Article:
Laurence Sterne’s The Life and Opinions of Tristram Shandy, Gentleman is an innovative, digressive, challenging, humorous and philosophical investigation into the relationship between literature and life.
The work is a fictional autobiography. However, Sterne’s rambling text – comprising nine volumes published over the course of several years, from 1759 to 1767 – is also an experiment in form and structure containing nested narratives and self-reflexive textual jokes (including, famously, a blank page), as well as bold innovations in tone and style. As well as being extensively intertextual, Sterne combines the sentimental with the bawdy, the philosophical with the silly and close character studies with rambling essays. Sterne’s work modelled a new kind of literary form, one that even he could not characterise easily. The work ends with Tristram’s mother asking the local parson, Yorick:
L..d! said my mother, what is all this story about? –
A Cock and a Bull, said Yorick – And one of the best of its kind, I ever heard.
Tristram Shandy’s conception
Tristram Shandy recounts the story of its protagonist’s life, beginning with the moment of his interrupted conception. His parents almost fail to conceive him when his mother suddenly asks if his father had remembered to wind the clock.
One of the peculiarities of Tristram Shandy's narrative structure is that, despite the fact that Tristram's conception opens the work, the retelling of his birth does not occur until almost half way through the book. This may be because of Sterne's commitment to providing the rich background that he feels is necessary to understand an individual's life; or it may be an attempt to disorient the reader; or it may be both. Tristram is birthed by the ‘man-midwife’ Dr Slop, who squashes Tristram’s nose with forceps as he yanks the baby out. Noses, whether mutilated, short, or impressively long, are important throughout the novel. Tristram’s name is also shortened and mangled from the more magisterial Trismegistus that his father Walter intended to give him. Such flirtation with philosophical seriousness characterises the book as a whole.
A family drama
Like many other 18th-century novels, Tristram Shandy is a family drama, staging the foibles, contradictions and affectations of the members of the Shandy household. Tristram's father, Walter, is quick-tempered, controlling, opinionated and predisposed to obscure philosophical debate. Walter spends much of Tristram’s youth absorbed in writing the Tristrapædia, a system of education, while neglecting his son’s actual education. Despite his irritability, Walter maintains a tender relationship with his brother Toby. Tristram’s Uncle Toby is a gentle character who was wounded in battle and, perhaps partly because of a groin injury, remains intimidated by women well into middle age; he spends much of the novel ducking the assertive advances of the Widow Wadman. Uncle Toby most enjoys mocking up historical battles and discussing the fine points of fortifications with his loyal servant Corporal Trim. Trim is a remarkably eloquent character, given to lucidly discussing the unjust suffering of his fellow humans in a register that typifies Sterne’s own unique voice of sincere sentiment and gentle mockery. One of Trim’s monologues would later become the subject of an epistolary exchange between Sterne and Ignatius Sancho, in which the two writers discuss using literature to advocate for the abolition of slavery.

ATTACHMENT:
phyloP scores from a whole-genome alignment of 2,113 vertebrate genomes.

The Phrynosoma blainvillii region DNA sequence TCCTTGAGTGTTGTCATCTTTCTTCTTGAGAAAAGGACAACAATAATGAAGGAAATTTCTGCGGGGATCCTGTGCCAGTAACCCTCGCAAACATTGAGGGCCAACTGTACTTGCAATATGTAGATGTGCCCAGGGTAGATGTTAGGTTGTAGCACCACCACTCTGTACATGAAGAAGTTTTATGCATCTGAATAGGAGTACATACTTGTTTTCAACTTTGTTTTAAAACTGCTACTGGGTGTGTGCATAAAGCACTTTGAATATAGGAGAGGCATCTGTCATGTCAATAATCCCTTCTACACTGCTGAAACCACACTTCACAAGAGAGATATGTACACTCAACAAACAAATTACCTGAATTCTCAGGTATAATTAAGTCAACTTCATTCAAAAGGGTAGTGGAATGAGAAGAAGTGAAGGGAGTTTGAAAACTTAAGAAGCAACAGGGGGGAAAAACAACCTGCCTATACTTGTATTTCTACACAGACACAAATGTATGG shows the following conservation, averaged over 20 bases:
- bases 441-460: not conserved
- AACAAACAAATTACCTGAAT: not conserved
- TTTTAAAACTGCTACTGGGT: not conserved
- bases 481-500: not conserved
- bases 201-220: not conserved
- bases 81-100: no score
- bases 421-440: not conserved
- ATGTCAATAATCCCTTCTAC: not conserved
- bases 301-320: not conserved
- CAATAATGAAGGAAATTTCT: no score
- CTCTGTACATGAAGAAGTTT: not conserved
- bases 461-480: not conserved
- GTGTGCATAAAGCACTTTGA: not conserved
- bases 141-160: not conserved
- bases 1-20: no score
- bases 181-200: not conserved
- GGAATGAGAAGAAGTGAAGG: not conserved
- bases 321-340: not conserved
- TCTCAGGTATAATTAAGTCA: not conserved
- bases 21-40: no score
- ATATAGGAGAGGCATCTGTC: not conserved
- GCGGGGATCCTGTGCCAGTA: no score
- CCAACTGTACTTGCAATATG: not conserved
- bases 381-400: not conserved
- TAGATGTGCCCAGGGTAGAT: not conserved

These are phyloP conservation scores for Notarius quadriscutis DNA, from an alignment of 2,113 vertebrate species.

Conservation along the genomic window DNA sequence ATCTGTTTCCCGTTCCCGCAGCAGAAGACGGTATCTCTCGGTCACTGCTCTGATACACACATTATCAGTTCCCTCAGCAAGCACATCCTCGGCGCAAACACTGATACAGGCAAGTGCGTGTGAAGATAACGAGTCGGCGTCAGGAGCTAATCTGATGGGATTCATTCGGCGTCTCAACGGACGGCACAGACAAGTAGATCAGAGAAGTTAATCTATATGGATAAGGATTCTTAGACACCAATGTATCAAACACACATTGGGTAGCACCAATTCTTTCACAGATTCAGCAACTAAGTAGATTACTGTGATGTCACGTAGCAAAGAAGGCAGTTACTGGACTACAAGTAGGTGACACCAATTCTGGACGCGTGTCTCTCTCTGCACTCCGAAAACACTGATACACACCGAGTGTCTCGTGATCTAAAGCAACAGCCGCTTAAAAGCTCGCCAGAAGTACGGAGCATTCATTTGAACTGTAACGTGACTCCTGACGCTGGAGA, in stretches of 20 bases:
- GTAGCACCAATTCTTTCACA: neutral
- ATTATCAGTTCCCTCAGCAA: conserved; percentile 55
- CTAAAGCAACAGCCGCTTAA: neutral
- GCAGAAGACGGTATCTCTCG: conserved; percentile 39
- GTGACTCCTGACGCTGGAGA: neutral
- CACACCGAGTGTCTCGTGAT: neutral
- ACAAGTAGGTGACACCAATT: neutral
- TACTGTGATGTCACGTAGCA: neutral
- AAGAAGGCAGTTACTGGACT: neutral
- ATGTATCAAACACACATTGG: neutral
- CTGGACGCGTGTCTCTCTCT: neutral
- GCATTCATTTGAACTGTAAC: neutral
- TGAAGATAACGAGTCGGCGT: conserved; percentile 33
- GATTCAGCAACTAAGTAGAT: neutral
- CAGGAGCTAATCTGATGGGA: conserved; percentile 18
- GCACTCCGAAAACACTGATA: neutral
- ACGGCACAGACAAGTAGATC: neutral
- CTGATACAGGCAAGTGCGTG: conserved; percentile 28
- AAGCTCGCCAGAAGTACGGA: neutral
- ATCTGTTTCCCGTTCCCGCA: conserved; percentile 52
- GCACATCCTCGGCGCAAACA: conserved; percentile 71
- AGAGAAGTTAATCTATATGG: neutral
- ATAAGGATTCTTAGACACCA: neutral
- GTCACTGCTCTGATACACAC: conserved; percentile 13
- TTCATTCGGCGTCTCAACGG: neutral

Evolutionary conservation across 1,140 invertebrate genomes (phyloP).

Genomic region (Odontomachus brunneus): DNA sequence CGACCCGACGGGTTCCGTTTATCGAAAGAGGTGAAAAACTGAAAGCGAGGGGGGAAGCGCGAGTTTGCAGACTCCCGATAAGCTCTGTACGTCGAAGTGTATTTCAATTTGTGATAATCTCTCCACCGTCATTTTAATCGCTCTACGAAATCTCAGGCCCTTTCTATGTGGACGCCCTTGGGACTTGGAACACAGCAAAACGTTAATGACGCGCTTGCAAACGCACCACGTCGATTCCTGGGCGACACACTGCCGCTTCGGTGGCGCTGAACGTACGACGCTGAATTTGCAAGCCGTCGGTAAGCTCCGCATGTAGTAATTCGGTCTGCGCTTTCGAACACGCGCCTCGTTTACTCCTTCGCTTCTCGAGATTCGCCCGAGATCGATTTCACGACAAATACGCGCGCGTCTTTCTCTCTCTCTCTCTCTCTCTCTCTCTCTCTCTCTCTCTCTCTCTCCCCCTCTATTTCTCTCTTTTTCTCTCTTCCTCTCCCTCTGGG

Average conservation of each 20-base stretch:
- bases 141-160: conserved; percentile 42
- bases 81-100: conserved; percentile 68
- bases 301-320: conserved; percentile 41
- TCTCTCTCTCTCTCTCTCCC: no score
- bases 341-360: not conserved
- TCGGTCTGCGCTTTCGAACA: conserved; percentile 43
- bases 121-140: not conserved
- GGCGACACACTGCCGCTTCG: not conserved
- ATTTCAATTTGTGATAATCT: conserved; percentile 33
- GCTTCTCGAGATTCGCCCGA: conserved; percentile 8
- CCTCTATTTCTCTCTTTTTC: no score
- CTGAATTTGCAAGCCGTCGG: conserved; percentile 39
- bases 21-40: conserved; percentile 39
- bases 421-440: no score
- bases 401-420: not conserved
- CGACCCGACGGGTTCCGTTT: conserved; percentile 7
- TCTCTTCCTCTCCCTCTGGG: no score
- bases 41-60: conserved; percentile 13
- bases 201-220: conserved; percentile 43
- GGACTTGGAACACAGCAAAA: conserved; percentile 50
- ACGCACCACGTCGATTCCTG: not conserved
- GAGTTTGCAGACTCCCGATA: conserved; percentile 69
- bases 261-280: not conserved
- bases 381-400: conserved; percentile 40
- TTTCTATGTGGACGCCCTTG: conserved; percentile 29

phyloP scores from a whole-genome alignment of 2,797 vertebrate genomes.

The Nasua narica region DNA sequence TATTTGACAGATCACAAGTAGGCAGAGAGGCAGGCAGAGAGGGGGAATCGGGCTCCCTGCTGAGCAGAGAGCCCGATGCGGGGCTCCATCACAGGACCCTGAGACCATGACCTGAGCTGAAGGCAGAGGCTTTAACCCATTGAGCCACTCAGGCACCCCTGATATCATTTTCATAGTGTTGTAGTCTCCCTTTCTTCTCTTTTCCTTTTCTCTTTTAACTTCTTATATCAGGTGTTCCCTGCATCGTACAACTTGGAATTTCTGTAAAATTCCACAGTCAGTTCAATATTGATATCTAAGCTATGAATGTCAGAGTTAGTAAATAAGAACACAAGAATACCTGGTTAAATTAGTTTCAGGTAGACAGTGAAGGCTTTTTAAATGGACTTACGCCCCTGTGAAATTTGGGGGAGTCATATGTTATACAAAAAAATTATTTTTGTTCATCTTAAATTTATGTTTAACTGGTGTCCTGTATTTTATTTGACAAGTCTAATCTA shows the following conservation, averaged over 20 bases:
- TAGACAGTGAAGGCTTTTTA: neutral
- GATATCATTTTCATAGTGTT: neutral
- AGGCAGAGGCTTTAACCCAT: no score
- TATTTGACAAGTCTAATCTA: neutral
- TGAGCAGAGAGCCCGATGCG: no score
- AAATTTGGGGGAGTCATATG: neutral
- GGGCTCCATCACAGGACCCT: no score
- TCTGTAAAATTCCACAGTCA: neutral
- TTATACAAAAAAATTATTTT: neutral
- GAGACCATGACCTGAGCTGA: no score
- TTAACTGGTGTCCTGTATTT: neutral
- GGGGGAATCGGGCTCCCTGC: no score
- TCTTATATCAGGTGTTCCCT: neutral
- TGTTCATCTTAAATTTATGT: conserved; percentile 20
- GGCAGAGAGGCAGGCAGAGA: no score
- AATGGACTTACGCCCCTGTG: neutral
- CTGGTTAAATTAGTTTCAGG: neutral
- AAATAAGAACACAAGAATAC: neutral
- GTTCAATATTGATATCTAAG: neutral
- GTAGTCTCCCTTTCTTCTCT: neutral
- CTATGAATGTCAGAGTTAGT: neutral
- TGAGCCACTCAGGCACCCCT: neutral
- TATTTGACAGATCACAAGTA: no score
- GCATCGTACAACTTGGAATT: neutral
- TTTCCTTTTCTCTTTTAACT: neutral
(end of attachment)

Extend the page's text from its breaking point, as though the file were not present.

Mrs Shandy proves central to the plot at various junctures, including (in a roundabout way) when her trusted maidservant Susannah accidentally allows a window to fall on the young Tristram while he urinates from the house into the garden. The resulting circumcision is another example of the novel’s double entendres, many of which map psychological traumas onto humorous, but nevertheless mutilating, mishaps. The novel's blend of seriousness and silliness is perhaps most clearly embodied in Parson Yorick, a close friend of the Shandy family and a sentimental hero in his own right who will go on to feature in many of Sterne’s other writings, including A Sentimental Journey (1768).
Tristram Shandy’s reputation
Tristram Shandy was a surprise commercial success. After failing to find a publisher for his first two volumes, Sterne was forced to publish them at his own expense. However, the work sold so well that the second edition featured illustrations by the renowned engraver William Hogarth. In the 18th century, Tristram Shandy's popular success outstripped its reputation among critics. Since then, however, its reputation among critics and artists has steadily grown. In the 20th century, in particular, the work became venerated by modernist and postmodernist writers for its rule-breaking form, language play and blend of philosophical seriousness and humane comedy.
- Article by:
- John Mullan
- Rise of the novel, Satire and humour, Language and ideas
Dashes, loops, wiggles and blanks: John Mullan investigates the visual oddities of Laurence Sterne's Tristram Shandy.
- Article by:
- Louise Curran
- Politeness, sensibility and sentimentalism, Rise of the novel, Language and ideas
Louise Curran explores the real and fictional letters published in the 18th century, from the correspondence of Alexander Pope and Ignatius Sancho to Samuel Richardson's hugely popular epistolary novel Pamela and the works it inspired.
- Article by:
- John Mullan
- Rise of the novel, Politeness, sensibility and sentimentalism
John Mullan explains how the novel took shape in the 18th century with the works of Daniel Defoe, Samuel Richardson, Henry Fielding and Laurence Sterne, and the ways in which the book industry both shaped and responded to the new genre.